And at the northern edge of Redmond, Cottonwood RV Park hosts 52 sun-kissed, full-hookup sites, with a bevy of popular amenities that include a laundry facility, high-speed Wi-Fi, pet-friendly policies, clean restrooms, private showers, and views of surrounding peaks.
RV Parks and Campgrounds in Prineville, Oregon
The Wild West-inspired city of Prineville sits at the eastern edge of Central Oregon, not far from the heart of the Ochoco Mountains, and acts as a gateway to all kinds of outdoor adventure—hiking, fishing, boating, cycling, and more. Naturally, several campgrounds offer a comfortable place to rest your head after a long day of adventuring.
Prineville Reservoir State Park sits along its namesake lake in the midst of a high-desert canyon, hosting 95 tent and RV sites (some of which are electrical or full-hookup sites), as well as five deluxe log cabins (one of which is pet-friendly); all sites and cabins come with a paved parking area, campfire ring, and picnic table. Flush toilets and hot showers are available, and campers can purchase firewood and ice from the park host. (If you’re up late, look up to the stars: Prineville Reservoir is an International Dark Sky Park, and is noted for its clear night skies, bright starry displays, and minimal light pollution.)
Further east, the quiet Ochoco Divide Campground hosts nearly two dozen tent and RV sites in a pine forest at the crest of the Ochoco Mountains. The basic campground boasts a campfire ring and picnic table at each site—and makes an ideal base camp for exploring the Ochoco Mountains and Painted Hills.
RV Parks and Campgrounds in Maupin, Oregon
Maupin is a premier destination for white water rafting the Deschutes River in Central Oregon, and campers needn’t look very far for friendly campgrounds. Maupin City Park sits in the heart of the community, not far from the Deschutes River, and offers 25 RV sites, 22 tent sites, and three group sites for year-round stays. Amenities include plenty of shade, close proximity to the Deschutes River, restrooms with coin-operated showers, full hookups for RV sites, and free Wi-Fi.
RV Parks and Campgrounds in La Pine, Oregon
The community of La Pine sits surrounded by a wide range of stunning sights—the Cascade Lakes Scenic Byway, the Newberry National Volcanic Monument, wide-open high desert, and more. So if you’re looking to learn more about the beautiful lakes of Central Oregon or visit the mountains around Central Oregon, consider a stay at one of the campgrounds.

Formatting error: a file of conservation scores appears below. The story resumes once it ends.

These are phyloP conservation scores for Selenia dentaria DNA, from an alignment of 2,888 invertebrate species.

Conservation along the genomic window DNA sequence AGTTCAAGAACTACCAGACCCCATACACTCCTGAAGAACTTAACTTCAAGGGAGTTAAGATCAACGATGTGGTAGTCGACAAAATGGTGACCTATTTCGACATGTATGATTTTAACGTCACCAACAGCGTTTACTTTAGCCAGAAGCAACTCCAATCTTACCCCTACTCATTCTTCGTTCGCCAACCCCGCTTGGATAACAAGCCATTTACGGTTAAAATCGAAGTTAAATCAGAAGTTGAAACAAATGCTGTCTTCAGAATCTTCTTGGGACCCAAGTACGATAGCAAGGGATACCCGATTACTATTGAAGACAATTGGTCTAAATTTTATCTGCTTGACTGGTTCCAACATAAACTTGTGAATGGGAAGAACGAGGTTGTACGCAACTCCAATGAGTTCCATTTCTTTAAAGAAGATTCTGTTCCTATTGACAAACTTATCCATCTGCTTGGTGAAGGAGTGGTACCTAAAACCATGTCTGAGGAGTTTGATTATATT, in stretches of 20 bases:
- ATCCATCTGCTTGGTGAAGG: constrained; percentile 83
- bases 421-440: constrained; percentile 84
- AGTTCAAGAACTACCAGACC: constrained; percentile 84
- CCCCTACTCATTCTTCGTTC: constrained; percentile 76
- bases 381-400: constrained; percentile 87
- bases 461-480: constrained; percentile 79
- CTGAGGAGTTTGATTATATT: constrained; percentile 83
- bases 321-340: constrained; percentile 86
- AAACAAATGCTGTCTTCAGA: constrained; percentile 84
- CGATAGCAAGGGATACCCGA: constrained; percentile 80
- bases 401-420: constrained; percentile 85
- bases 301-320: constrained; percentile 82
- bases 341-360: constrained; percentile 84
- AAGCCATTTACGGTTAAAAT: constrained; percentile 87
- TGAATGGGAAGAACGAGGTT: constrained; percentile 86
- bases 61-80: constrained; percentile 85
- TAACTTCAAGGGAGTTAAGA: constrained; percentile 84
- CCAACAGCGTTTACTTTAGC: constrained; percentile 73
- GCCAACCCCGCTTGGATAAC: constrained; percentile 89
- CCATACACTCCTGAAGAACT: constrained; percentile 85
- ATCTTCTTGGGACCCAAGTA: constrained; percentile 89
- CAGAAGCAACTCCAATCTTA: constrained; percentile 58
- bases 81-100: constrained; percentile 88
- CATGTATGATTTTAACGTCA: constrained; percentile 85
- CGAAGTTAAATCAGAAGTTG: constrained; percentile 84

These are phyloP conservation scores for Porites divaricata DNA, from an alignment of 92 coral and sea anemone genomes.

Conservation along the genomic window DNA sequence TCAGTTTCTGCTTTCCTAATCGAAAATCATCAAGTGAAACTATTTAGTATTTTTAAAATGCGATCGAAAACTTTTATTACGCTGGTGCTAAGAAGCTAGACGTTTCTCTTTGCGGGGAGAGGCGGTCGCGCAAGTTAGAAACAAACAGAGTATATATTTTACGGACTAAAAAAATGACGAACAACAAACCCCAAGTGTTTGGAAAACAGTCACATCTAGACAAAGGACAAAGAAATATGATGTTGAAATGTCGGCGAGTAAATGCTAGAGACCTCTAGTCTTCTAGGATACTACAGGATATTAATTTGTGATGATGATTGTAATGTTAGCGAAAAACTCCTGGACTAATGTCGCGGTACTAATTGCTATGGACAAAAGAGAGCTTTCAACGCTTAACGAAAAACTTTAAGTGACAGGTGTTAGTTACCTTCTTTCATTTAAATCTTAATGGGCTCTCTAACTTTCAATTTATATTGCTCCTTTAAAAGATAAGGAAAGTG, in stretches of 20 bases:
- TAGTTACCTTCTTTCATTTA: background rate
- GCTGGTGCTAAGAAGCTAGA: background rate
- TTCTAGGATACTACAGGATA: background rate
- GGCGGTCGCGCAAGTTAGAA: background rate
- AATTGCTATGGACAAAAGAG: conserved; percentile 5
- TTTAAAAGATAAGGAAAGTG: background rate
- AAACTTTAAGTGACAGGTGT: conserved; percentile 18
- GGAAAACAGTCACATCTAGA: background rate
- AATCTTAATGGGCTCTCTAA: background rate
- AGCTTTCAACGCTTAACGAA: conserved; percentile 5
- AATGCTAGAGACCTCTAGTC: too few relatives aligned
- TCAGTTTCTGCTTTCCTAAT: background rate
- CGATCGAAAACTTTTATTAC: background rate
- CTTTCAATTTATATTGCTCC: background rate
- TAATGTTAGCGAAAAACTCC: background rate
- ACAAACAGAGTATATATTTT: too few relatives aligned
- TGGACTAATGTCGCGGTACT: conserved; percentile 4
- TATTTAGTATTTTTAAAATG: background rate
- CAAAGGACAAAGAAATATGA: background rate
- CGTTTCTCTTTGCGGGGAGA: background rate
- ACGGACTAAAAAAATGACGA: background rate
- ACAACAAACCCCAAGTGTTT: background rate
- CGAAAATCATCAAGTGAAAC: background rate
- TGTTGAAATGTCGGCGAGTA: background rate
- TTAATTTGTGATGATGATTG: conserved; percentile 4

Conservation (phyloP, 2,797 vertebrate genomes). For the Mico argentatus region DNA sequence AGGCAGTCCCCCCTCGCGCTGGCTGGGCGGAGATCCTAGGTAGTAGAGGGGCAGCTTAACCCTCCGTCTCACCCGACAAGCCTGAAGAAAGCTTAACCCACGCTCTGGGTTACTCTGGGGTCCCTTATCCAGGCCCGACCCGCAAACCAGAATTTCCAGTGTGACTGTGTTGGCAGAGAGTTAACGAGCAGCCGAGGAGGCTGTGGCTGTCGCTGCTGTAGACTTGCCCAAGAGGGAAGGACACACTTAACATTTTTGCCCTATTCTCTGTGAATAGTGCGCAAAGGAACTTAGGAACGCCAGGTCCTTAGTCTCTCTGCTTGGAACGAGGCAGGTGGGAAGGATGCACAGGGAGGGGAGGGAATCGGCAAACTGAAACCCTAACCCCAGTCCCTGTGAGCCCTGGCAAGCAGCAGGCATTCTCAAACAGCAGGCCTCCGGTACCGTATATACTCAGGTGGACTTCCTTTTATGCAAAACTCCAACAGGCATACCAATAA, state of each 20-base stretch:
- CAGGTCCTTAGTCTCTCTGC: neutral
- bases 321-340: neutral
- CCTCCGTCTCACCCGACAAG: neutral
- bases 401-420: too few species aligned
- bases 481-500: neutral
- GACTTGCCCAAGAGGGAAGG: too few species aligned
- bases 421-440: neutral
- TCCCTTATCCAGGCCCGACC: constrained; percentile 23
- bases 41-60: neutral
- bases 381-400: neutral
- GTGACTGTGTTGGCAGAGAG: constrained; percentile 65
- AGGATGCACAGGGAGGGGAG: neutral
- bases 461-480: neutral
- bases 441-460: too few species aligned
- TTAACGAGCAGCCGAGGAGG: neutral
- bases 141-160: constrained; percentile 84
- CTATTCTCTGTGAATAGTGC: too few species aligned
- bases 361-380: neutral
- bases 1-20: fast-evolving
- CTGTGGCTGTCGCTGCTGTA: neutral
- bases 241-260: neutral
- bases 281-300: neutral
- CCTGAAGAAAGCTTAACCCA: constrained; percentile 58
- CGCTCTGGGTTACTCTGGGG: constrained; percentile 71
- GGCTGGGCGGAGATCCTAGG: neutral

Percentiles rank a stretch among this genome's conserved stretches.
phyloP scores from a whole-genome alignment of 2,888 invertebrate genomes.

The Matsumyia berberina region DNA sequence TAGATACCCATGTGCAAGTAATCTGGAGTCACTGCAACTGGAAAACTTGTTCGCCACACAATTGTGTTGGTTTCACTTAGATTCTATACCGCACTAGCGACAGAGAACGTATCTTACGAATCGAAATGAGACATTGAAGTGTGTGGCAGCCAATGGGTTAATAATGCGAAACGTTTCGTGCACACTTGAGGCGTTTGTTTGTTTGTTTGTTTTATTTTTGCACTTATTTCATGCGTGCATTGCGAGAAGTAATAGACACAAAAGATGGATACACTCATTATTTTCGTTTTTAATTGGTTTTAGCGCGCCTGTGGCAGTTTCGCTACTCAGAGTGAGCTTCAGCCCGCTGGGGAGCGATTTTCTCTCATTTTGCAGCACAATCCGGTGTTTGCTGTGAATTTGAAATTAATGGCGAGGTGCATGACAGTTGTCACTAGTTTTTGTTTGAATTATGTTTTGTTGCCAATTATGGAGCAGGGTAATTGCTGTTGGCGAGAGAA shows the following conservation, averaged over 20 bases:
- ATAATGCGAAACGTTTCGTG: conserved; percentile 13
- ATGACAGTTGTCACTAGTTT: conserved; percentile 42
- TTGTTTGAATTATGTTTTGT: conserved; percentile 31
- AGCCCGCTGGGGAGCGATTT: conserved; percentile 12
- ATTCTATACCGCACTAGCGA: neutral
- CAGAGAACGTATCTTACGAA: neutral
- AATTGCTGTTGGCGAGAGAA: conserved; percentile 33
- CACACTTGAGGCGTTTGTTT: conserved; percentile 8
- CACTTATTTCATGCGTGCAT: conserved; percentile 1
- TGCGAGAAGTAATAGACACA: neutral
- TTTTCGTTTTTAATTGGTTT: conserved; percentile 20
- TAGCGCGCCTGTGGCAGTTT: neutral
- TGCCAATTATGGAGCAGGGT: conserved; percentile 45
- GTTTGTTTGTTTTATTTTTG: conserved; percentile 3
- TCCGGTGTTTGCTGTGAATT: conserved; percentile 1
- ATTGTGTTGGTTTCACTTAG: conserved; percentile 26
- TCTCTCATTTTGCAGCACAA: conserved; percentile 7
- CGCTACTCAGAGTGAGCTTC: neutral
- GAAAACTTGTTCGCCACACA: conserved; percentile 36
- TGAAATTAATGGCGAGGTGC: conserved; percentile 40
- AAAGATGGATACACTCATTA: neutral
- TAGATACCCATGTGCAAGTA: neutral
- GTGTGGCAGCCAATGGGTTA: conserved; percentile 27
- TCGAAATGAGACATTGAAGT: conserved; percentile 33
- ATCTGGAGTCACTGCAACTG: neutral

The well-kept LaPine State Park is always a popular place to stay—and is especially agreeable for those seeking a comfortable camping experience. The park sits in a forest of ponderosa pine and hosts 82 full-hookup sites, 47 electrical sites, and 10 log cabins (some of which are wheelchair-accessible)—with hot showers and flush toilets, firewood for sale, and an off-leash dog park. A clubhouse hosts children’s activities, kitchen facilities, a refrigerator, and more.
If you’re heading into the Newberry Caldera, however, you’ll have six campgrounds to choose from—each operated by the U.S. Forest Service and offering drinking water, flush or vault toilets, picnic tables, campfire grills, boat launches, and easy access to nearby attractions. Each campground has its own charms, but Paulina Lake Campground earns plaudits for hosting 68 tent and RV sites (51 of which are pull-through) near the western shore of its namesake lake.
What to Know About RV Parks and Campgrounds in Central Oregon
The best camping trip requires a little planning and a bit of know-how—so here are a few quick tips for making the most of our next outing at RV parks and campgrounds in Central Oregon.
Reservations: The booking windows open six months out at most Oregon State Parks and U.S. National Forest campgrounds. Reservations are not typically required (except for cabins and yurts on these public lands), but campgrounds can fill months in advance—especially on popular summer weekends.
Camping season: Hearty campers and RV users can usually find sites all year long—but the most popular window for camping is typically late May to early October. Pro tip: Enjoy slightly cooler temperatures and fewer crowds when booking sites for early June and from mid-September on, when crowds dwindle.
Campfire rules: Every campground and RV park typically allows campfires, and most provide grills or designated campfire rings for the sake of safety. Be sure to set campfires only in designated areas, and be mindful of burn bans that may be in effect at the height of wildfire season (typically July-September).
Explore Nature’s Beauty
From the sagebrush-covered plains of the high desert to the towering pines and majestic mountain peaks, discover the diverse landscape Central Oregon has to offer.